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Old 04-17-2010, 03:04 PM   #6
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Hi Jim, Any Hydraulic Jack is designed for lifting not holding up a Vehicle. No matter how rare a failure is it does happen. As Bill said you need Jack Stands to support the vehicle. The jack height is not as important as the capacity you can always place the jack on a wood block to get the height. Whatever Jack or Jackstand must have the right capacity. I have seen jack stands that claim to support 1 1/2 tons there is a night and day difference between them.
Robert
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Old 04-17-2010, 07:29 PM   #7
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Jim, were I you, I would get sufficient 2 x 12 boards to build a ramp to drive the coach up on, raising it sufficiently for work under it. If you plan to work on the air system connected to the air bags, I would blow the air and lower the house to the frame stops AFTER the coach was parked on the wood ramps.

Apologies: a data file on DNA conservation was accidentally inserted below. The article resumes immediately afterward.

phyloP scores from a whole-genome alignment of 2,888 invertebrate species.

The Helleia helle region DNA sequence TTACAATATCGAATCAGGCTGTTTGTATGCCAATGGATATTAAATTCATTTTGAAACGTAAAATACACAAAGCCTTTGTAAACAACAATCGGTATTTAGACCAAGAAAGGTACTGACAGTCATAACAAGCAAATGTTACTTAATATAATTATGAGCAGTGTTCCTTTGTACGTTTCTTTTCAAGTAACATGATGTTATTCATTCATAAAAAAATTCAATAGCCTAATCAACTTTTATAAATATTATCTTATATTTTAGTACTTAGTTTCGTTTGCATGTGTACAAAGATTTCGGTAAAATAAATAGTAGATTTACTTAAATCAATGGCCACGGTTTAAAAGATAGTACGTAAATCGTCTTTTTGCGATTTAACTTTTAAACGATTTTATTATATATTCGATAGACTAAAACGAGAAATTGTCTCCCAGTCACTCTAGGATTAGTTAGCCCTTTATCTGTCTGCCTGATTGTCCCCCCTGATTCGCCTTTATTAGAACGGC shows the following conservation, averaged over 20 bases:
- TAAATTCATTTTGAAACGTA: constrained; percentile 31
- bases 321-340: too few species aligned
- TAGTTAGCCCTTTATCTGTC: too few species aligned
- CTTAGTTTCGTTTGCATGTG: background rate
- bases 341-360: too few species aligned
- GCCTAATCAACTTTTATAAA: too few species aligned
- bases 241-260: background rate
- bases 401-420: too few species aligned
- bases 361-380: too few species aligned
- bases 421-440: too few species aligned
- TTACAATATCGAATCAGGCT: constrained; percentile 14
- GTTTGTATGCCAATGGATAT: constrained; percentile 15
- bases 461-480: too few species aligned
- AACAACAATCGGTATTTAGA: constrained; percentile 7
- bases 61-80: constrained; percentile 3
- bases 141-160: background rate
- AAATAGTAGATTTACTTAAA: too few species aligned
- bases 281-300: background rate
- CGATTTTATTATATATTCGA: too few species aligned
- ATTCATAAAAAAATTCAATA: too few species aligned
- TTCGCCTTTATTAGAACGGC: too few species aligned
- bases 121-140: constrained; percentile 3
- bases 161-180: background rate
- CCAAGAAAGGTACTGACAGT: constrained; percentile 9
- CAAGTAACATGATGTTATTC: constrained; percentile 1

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Old 04-17-2010, 08:03 PM   #8
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You are dealing with something that weighs 20 to 30 thousand pounds. You need the right capacity equipment and the knowledge how to use it properly. You have to be careful. Things can slip and shift and then fall. Guys have been killed when things weighing a lot less have fallen on them.
Greg
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Old 04-17-2010, 08:22 PM   #9
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Quote:
Originally Posted by Rex View Post
Jim, were I you, I would get sufficient 2 x 12 boards to build a ramp to drive the coach up on, raising it sufficiently for work under it. If you plan to work on the air system connected to the air bags, I would blow the air and lower the house to the frame stops AFTER the coach was parked on the wood ramps.
I second this method run the coach up on ramps, they don't have to be high but enough to ensure you have wiggle room when your under it with the air dumped. With the air dumped your spring brakes are on and it's not going anywhere. Plus it takes all the work out of trying to jack it up.
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Old 04-17-2010, 08:35 PM   #10